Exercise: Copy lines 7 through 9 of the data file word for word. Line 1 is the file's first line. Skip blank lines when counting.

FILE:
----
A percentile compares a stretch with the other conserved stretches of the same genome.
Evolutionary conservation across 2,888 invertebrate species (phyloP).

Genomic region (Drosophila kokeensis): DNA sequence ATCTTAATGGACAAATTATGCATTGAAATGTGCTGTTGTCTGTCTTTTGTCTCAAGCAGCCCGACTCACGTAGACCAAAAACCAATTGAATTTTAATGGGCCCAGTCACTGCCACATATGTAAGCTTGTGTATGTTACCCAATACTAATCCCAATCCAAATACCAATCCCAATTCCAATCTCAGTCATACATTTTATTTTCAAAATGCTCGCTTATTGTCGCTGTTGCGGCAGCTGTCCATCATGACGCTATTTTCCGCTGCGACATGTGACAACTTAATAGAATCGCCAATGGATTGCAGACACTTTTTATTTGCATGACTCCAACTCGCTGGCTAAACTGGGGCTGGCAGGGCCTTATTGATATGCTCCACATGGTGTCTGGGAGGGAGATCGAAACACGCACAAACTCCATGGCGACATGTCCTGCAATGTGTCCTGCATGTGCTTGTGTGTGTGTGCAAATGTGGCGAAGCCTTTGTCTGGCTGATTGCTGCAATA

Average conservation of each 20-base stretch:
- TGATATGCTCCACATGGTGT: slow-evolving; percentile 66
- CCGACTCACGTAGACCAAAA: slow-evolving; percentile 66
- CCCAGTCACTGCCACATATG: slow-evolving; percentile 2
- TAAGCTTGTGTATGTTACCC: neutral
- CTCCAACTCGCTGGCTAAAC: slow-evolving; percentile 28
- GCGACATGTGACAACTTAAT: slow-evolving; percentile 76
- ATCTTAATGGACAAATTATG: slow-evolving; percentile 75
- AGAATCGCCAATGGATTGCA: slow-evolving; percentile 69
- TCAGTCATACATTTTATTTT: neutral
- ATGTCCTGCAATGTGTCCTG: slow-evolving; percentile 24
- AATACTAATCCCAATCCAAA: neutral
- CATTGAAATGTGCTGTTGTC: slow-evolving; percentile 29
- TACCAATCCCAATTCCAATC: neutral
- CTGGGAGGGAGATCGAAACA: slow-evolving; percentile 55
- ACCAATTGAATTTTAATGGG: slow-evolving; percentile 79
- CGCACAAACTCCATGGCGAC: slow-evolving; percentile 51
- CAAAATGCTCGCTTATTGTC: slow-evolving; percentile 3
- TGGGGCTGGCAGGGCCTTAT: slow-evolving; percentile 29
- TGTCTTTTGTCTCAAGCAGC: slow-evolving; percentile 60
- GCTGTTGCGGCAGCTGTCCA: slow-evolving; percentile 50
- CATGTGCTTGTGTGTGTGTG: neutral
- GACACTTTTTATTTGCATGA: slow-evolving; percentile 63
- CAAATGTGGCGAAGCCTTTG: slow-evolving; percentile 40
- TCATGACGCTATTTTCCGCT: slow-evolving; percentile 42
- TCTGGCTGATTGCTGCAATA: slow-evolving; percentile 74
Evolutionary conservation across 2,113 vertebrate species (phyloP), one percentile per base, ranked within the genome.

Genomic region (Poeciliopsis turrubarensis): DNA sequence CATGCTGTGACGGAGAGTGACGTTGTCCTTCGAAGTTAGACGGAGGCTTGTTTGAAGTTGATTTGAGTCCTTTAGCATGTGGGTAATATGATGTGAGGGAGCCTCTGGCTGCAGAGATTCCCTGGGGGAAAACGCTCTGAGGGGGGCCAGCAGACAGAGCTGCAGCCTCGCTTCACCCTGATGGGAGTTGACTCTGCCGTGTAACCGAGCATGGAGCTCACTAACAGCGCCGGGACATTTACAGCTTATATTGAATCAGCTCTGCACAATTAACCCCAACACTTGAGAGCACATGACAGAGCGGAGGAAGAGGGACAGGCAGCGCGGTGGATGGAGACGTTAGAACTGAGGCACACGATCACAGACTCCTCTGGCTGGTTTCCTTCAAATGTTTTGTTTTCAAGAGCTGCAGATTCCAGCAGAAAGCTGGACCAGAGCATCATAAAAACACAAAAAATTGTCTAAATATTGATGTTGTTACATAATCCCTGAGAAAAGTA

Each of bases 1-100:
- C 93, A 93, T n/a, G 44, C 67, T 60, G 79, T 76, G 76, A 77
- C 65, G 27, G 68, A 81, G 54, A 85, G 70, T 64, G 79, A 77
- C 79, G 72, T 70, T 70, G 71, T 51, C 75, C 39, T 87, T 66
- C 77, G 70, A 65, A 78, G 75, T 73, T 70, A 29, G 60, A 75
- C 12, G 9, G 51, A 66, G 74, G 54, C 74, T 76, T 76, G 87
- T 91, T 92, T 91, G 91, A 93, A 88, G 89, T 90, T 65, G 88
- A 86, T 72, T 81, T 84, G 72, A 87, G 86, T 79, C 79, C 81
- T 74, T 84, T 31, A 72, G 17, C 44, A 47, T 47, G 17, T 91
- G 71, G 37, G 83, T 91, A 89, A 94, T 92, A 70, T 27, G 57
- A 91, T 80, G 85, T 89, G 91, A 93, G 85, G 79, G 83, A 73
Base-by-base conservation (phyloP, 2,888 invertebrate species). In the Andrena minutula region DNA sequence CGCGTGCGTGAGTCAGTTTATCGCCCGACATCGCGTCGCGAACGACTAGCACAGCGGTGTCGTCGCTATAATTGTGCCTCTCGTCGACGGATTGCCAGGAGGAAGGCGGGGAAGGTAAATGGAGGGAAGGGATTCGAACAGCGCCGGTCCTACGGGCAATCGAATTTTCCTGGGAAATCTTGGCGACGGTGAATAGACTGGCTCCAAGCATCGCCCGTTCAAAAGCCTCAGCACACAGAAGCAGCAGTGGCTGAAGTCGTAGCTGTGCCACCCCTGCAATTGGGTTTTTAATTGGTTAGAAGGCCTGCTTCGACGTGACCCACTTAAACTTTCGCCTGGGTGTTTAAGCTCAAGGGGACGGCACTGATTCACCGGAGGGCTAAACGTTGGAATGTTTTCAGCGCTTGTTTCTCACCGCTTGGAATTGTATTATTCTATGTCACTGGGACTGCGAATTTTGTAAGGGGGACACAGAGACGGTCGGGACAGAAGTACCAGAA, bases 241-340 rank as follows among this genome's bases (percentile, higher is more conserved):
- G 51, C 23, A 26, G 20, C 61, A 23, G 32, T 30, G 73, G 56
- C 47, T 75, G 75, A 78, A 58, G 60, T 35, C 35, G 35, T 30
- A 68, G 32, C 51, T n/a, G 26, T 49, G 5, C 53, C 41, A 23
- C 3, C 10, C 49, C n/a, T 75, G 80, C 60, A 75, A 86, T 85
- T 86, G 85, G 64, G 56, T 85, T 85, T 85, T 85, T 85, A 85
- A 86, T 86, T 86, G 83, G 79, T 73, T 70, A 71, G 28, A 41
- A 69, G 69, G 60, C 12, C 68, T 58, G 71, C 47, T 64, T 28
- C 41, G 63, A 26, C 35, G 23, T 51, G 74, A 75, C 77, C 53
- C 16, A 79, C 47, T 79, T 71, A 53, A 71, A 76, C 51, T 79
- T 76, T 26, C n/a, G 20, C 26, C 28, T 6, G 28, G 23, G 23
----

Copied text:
- CCCAGTCACTGCCACATATG: slow-evolving; percentile 2
- TAAGCTTGTGTATGTTACCC: neutral
- CTCCAACTCGCTGGCTAAAC: slow-evolving; percentile 28